The natural laws of physics, biology and anthropology existed prior to humans and are only part of the complex system of order that makes a comprehensive reality possible. Religion aside; the reality we experience is obviously designed to make life possible. How it came about is through a process of rational development. Even with our limited brain capacity, we should be able to understand that fact.
It will take a major paradigm to change us and nature. However, reality will appear much as it does now because of cause and effect and the necessary methods needed to provide a functional and comprehensive reality that provides a dynamic change sequence.



DCE: "Hopefully, there will be a new heaven and a new earth populated by perfect people who will live in peace and prosperity as was originally intended." How close this sounds to the utopianism of Karl Marx, as explained in "Alienation" by Bertell Ollman. Is God gonna make more of the things we are wasting?

Not everything from conservative lips is a lie, but often a strategic half-truth. (Democrats give selected testimony too.) Tom Coburn rightly stated that "Cash for Clunkers" only temporarily accelerates car buying and will result in a lag after it ends. He failed to complete the critique. No one has accounted for the good vehicles destroyed to complete the deal. (Lost energy and labor.)Corruption is another result (as in Germany)where dealers are sending 4-wheeled smokestacks to Eastern Europe and Africa (If you've been to Egypt, the first thing you notice is the ancient wrecks still chugging the streets.) The tendency of this program is environmentally negative, mostly due to pollution created when new vehicles are manufactured. (The auto age may be ending by default. I hope so.) But the greatest injustice of car welfare is the updraft of wealth and the propping up of an expired technology. Not that many poorer people will benefit, and many of the better off purchasers would have bought a new car anyway. Some of the most selfish and ecologically unaware people have thus been rewarded. And is a car dealership a community asset? Maybe not. Most showrooms are tawdry dens of deception and the service bays not much better. Car dealerships are mainly good as a front for criminal activity and as front loading washers for drug money laundering. Big names, dirty or not, on the marquee reinforce the irrational worship of celebrity. So I surmise that "Cash for Clunkers" is a backward program that generally sucks. Maybe it's just Obama's way of buying votes. (Hugo Chavez and even Putin hand out chickens and bread.) And the loans will still have to be paid with a shrinking workforce and high unemployment(Remember "juking the stats" as discussed by David Simon? Unemploment is about 16% when analytical filters are removed)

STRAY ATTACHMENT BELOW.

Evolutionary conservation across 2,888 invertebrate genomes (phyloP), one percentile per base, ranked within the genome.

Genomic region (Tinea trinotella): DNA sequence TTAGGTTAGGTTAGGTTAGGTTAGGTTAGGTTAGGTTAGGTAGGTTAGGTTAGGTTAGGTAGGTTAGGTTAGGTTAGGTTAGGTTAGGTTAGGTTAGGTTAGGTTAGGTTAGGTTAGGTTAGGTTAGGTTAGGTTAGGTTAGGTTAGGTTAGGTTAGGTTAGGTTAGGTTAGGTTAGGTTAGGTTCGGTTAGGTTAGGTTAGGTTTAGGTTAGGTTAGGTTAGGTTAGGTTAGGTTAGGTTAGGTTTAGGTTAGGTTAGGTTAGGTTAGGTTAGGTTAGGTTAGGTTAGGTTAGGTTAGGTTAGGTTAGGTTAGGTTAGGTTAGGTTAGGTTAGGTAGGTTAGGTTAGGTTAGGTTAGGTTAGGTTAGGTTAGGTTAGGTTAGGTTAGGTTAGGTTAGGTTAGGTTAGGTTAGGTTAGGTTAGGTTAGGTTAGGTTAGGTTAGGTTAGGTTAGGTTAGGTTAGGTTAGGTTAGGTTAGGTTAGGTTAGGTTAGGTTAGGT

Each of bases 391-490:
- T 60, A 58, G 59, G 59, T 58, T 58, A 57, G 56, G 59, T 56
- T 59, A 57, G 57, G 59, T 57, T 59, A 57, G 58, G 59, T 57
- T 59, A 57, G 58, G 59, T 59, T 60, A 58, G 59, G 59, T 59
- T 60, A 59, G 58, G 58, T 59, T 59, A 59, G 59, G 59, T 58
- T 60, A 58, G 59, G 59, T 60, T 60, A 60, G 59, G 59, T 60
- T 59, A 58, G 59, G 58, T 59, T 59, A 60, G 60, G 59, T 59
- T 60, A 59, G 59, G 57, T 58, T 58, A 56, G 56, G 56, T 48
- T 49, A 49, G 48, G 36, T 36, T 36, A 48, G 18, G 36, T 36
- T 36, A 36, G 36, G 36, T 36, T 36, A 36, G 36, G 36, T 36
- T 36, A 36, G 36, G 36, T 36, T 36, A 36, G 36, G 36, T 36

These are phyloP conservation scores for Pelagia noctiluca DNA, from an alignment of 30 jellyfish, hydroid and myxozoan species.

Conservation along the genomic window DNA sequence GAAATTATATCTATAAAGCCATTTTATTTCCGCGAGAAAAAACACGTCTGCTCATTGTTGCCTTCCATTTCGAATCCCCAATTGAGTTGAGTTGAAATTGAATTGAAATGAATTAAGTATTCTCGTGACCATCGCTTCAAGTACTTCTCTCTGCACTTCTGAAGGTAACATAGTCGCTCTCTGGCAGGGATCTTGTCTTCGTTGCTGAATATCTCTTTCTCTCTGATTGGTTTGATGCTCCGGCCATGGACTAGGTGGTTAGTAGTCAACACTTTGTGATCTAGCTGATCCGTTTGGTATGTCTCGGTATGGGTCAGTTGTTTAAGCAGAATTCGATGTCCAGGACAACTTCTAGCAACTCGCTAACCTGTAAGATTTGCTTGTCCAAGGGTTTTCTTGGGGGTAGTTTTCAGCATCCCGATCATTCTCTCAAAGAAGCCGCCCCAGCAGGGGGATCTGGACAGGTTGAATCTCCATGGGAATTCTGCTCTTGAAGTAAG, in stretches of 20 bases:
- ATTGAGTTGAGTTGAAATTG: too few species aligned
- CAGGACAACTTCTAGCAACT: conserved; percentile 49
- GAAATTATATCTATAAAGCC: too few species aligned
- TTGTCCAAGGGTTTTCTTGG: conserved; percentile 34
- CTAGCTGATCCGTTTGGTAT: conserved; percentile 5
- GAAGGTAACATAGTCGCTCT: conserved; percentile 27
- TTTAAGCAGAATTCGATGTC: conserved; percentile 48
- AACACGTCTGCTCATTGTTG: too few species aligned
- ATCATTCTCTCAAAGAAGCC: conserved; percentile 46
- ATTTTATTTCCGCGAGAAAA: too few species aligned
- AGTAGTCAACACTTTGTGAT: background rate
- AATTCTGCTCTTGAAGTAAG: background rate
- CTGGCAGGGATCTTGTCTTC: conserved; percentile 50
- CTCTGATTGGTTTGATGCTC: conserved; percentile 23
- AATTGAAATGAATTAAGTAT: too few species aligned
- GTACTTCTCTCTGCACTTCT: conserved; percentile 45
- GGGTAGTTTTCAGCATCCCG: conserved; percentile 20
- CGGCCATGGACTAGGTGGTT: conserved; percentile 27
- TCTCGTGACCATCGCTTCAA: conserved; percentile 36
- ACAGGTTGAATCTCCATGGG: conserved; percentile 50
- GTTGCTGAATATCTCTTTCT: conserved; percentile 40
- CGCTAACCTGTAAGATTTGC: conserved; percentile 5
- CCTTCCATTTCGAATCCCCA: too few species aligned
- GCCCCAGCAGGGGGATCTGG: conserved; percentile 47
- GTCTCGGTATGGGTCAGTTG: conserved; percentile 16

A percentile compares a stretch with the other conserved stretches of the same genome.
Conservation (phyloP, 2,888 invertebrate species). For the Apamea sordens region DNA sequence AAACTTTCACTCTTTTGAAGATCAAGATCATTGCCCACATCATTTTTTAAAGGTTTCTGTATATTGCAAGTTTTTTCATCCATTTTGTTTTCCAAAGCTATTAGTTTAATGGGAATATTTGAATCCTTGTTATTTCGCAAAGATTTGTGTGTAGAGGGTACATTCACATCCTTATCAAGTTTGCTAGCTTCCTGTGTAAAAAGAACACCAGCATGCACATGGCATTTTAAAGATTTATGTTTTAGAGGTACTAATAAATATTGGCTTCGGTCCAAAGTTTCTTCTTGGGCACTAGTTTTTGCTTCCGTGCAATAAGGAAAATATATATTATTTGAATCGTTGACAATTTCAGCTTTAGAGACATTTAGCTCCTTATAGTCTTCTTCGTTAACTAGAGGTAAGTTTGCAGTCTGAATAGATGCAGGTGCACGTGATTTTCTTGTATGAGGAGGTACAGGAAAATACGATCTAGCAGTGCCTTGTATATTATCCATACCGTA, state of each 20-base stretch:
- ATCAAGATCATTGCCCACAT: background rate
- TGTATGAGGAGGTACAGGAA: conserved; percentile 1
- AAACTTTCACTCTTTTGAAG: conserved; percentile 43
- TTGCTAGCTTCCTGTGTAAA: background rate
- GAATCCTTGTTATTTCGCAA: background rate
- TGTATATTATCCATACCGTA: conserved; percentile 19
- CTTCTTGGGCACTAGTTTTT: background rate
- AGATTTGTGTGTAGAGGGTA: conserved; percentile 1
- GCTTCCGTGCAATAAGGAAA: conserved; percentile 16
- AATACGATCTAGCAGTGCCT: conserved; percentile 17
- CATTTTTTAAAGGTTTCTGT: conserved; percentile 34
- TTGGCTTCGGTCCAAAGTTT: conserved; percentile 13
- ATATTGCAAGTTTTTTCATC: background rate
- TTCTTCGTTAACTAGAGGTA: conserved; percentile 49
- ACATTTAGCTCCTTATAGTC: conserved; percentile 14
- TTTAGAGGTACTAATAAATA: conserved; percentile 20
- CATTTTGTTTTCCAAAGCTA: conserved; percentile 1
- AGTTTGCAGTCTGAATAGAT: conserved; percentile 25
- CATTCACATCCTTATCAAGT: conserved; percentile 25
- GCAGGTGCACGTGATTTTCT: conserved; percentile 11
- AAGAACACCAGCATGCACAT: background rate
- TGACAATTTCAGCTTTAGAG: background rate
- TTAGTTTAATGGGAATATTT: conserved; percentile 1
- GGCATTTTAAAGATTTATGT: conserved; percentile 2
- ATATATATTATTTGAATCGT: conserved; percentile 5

How many poor souls will see their high mileage dreamboats repossessed? What's next; car payment stamps?" (And I'm a so-called socialist? You bet, as honest as they come.)

Hopefully, there will be a new style of community and empire will pass away peacefully. People will not be perfect but they will be more aware and caring than at present. They will use renewable energy and sustainable technology. Food will be local and wholesome. Public transportation, walkways and bikeways will supercede highways and the pace of life will slow. Contentment and solidarity will overshadow the former speculative success ethic ecomomy. Education will be ongoing and desegregated. People will vary tasks and learn by doing. Politics will originate locally so that every voice can be heard, every vote taken and counted, and a workable consensus reached. Politics will no longer require much money, nor will a worthy life.

If there is a Creator, DCE, it has been my experience that she tends to utilize the natural laws of physics, biology and anthropology and does not resort to grandstanding. I could accept a God that guided our hearts to peace and plenty (including time).

Failed Senate seniority system allows The Red Herrings of which plan is less bad to muddy the waters & once again the Mainstreeters minds are muddled as in the Paulson's emergency $700 Billion for his wall street Buds!

No Accountability & No Responsibility seems to be the mantra of the Dummi-crats and Rip-ya-off-plicans!

We need a Mainstreet Party of Can-Do People to replace all in Congress up for election!

Billy Bob, Florida

Jack Martin,
Dealing with reality is probably people's most important skill...
Religion is an important factor in our interaction with reality. People do not "live by bread alone" is an understatement. We live in complex binary system of physicaal and mental systems. We have to cope with all of the elements of reality.